Hastert Forges Ahead
Democrats Balk at ‘Sham’ Panel
House Republicans pushed forward Wednesday with a select committee on Hurricane Katrina, naming a slate of GOP lawmakers to serve on the panel and preparing for high-profile hearings that will likely be attended by at least two Democrats.
Speaker Dennis Hastert (R-Ill.) announced the full Republican membership of the panel, which is named the Select Bipartisan Committee to Investigate the Preparation for and Response to Hurricane Katrina.
In addition to Chairman Tom Davis (R-Va.), the committee roster will include GOP Reps. Jim Sensenbrenner (Wis.), Hal Rogers (Ky.), Christopher Shays (Conn.), Henry Bonilla (Texas), Steve Buyer (Ind.), Sue Myrick (N.C.), Mac Thornberry (Texas), Kay Granger (Texas), Chip Pickering (Miss.) and Bill Shuster (Pa.).
In announcing the membership, Hastert reiterated his argument that the panel “follows long established precedence from similar investigations under both Democratic and Republican majorities. The Select Committee preserves minority rights and ensures public scrutiny with a fair and balanced investigation of the facts regarding Hurricane Katrina preparation and response.”
But House Minority Leader Nancy Pelosi (D-Calif.) continued her criticism of the committee and her refusal to name any Democrats to the roster.
“The Speaker is not listening to the American people,” Pelosi said. “They have unequivocally said they want an independent commission to find out the truth. They do not want a partisan whitewash of what went wrong in the aftermath of Hurricane Katrina. I will not appoint any Democrats to participate in this sham.”
Davis said Wednesday morning that if Pelosi does not name any Members to the committee this week then he will extend an invitation to the three Democratic lawmakers from the region affected by Katrina — Reps. William Jefferson (La.), Charlie Melancon (La.) and Gene Taylor (Miss.) — to attend next week’s hearing with former Federal Emergency Management Agency Director Michael Brown.
“I’m not trying to embarrass anybody,” Davis said. “I just want to give them the opportunity” to attend.
Taylor said he would definitely attend the committee’s hearings if he is invited by Davis and that he had already discussed the issue with Pelosi.
“I told her that I understood where she was coming from, but I thought it was really important someone who saw the mistakes first-hand” be at the hearing, Taylor said.
As for whether other Democrats should attend the hearings over the objections of their leadership, Taylor said, “They’ve got to make that call for themselves.”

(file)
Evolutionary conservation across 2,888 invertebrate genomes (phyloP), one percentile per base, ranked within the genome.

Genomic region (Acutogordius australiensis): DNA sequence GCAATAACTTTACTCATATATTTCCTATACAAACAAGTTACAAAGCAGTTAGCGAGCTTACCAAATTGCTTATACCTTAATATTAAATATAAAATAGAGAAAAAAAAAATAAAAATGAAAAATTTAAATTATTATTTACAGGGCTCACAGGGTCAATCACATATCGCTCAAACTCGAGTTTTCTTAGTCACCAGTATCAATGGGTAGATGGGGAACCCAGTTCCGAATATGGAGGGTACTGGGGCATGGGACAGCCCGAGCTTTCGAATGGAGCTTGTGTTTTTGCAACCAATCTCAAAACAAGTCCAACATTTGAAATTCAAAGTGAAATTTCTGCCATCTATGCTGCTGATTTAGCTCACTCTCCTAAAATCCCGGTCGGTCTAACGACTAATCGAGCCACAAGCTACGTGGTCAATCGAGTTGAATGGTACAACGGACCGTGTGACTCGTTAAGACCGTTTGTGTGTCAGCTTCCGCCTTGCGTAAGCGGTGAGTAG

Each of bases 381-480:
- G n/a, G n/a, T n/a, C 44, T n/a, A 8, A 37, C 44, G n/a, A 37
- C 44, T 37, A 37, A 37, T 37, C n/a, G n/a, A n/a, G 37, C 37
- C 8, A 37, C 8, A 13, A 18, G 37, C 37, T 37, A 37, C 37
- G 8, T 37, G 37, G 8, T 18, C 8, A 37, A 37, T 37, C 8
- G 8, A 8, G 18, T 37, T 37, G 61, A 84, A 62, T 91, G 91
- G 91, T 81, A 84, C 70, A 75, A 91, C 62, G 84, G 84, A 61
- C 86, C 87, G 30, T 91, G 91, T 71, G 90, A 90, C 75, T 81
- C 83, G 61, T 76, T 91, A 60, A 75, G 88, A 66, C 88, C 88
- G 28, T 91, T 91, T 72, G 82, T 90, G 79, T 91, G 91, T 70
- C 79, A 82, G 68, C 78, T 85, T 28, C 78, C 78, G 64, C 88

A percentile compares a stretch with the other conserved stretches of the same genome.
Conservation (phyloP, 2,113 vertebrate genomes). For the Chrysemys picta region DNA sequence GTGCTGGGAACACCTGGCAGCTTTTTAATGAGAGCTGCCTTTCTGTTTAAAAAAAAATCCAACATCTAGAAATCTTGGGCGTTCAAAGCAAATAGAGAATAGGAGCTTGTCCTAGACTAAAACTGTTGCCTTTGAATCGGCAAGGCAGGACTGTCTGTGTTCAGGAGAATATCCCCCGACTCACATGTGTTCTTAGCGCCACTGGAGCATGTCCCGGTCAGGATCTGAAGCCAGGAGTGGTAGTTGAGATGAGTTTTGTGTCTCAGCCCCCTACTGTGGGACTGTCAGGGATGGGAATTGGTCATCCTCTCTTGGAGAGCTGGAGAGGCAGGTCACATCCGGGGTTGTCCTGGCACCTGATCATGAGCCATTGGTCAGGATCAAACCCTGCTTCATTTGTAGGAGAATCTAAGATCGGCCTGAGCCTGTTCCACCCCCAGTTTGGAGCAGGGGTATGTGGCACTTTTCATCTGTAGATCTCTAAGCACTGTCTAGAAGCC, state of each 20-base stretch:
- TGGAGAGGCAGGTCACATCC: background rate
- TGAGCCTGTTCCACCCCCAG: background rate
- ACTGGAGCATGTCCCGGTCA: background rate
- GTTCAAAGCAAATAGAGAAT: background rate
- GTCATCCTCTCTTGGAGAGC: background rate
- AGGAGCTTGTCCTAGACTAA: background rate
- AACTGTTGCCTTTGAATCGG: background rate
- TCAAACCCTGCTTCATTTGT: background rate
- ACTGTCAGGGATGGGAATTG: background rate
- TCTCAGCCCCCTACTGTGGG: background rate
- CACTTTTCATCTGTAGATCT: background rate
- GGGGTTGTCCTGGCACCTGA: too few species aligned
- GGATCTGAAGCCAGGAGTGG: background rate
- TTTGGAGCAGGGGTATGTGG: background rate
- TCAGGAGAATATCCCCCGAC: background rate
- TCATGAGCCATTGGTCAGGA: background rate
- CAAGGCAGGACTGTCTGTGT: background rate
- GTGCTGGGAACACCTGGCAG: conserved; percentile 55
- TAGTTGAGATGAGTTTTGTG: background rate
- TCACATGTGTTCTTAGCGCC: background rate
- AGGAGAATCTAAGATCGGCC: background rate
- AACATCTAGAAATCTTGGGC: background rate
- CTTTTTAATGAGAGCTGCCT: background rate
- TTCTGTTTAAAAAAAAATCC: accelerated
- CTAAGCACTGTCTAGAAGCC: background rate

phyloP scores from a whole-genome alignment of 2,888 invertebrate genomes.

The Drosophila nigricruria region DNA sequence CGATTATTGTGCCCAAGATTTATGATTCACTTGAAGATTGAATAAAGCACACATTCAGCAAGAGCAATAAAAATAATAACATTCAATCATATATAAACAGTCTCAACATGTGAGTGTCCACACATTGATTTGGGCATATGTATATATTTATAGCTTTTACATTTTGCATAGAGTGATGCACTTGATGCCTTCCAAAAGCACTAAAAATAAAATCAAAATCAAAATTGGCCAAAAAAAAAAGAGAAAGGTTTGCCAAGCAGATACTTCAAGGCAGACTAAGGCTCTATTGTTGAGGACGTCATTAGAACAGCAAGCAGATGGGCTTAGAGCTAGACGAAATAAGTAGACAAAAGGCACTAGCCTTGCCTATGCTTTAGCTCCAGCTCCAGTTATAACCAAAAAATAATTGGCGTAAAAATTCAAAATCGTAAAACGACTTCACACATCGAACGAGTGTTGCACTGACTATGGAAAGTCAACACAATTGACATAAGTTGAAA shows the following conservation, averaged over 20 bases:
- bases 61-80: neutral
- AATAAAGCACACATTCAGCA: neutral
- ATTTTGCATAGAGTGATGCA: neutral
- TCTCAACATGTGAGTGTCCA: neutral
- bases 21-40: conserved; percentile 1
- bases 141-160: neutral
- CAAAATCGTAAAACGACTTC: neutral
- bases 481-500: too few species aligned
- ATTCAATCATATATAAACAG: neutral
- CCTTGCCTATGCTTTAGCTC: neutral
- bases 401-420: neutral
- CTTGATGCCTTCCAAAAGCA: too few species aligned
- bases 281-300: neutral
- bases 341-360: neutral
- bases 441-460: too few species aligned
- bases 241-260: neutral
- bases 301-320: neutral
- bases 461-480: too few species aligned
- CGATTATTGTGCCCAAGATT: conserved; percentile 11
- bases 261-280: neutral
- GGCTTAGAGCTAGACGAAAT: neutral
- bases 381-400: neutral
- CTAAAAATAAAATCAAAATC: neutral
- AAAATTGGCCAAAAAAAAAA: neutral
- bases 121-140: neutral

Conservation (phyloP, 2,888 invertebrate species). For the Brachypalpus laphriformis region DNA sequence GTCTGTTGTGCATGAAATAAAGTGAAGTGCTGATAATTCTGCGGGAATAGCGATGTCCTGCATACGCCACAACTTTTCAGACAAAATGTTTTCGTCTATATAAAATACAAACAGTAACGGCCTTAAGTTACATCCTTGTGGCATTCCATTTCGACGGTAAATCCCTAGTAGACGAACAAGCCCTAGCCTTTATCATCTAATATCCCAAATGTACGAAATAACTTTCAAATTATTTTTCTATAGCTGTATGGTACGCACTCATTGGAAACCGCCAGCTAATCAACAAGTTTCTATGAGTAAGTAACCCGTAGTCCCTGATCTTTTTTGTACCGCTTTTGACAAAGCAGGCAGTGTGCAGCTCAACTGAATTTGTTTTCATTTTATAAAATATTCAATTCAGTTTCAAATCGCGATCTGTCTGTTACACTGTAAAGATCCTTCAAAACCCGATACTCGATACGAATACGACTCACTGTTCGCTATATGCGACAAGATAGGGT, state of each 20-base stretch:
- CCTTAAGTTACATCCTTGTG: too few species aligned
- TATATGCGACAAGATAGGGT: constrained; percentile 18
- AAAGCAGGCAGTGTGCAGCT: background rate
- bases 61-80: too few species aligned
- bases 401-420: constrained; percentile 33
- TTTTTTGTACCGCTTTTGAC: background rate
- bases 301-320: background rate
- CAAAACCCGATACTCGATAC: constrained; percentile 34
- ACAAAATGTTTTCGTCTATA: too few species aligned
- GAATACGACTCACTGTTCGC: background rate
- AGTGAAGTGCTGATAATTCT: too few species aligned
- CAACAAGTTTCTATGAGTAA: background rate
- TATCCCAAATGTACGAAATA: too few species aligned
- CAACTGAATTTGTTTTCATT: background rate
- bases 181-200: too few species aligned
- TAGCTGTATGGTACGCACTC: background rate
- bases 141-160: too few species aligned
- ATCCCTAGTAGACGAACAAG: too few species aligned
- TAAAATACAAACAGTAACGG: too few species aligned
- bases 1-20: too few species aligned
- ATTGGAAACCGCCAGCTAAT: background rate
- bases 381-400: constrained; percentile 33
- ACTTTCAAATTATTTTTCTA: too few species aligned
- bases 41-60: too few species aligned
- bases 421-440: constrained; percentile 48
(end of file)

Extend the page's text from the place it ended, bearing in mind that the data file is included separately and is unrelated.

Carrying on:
Melancon said he would be similarly receptive to an invitation from Davis.
“I’m going to entertain sitting on [the committee] because I’d be remiss not to,” Melancon said, though he added that he currently was more focused on the recovery than on the response.
A Jefferson spokeswoman said Wednesday evening that she had not yet discussed the issue with her boss.
Pelosi spokeswoman Jennifer Crider said the Minority Leader would not seek to prevent lawmakers who “represent constituents from the affected area” from sitting on the committee, though she is fighting to ensure that those Members have “the strongest possible voice” in the panel’s proceedings.
Crider did not say whether Pelosi would try to block other Democrats from joining the committee if they seek to do so.
In explaining his decision to press forward absent the cooperation of the Democratic leadership, Davis stressed that it was crucial to begin investigating the Katrina response while the evidence was still fresh.
“We can’t wait for the leadership to agree to something when the American people demand action,” said Davis, who promised that the hearings would not be “a partisan sham.”
“I’ll bet my reputation on that,” he said.
Davis dismissed the idea that the select committee would function best if it had equal numbers of Republicans and Democrats, comparing it to the often-dysfunctional Committee on Standards of Official Conduct.
“We have one equally divided committee in the [House] and I don’t think they’ve had a meeting yet,” he said.
Davis conceded he would have preferred to simply hold the hearings under the auspices of the Government Reform Committee, but “I wasn’t given that option.”
Though no bicameral sessions have been scheduled yet, Davis said, “We’re in communication with the Senate on this and we’ll do some joint hearings.”
Davis’ panel is not the only one in the House pressing forward with a Katrina response investigation.
On Wednesday, the Appropriations Committee announced its own slate of oversight hearings on the subject. The subcommittees on Defense; Homeland Security; Energy and Water; and Transportation, Treasury and Housing and Urban Development will all hold hearings next week examining various aspects of the hurricane response effort.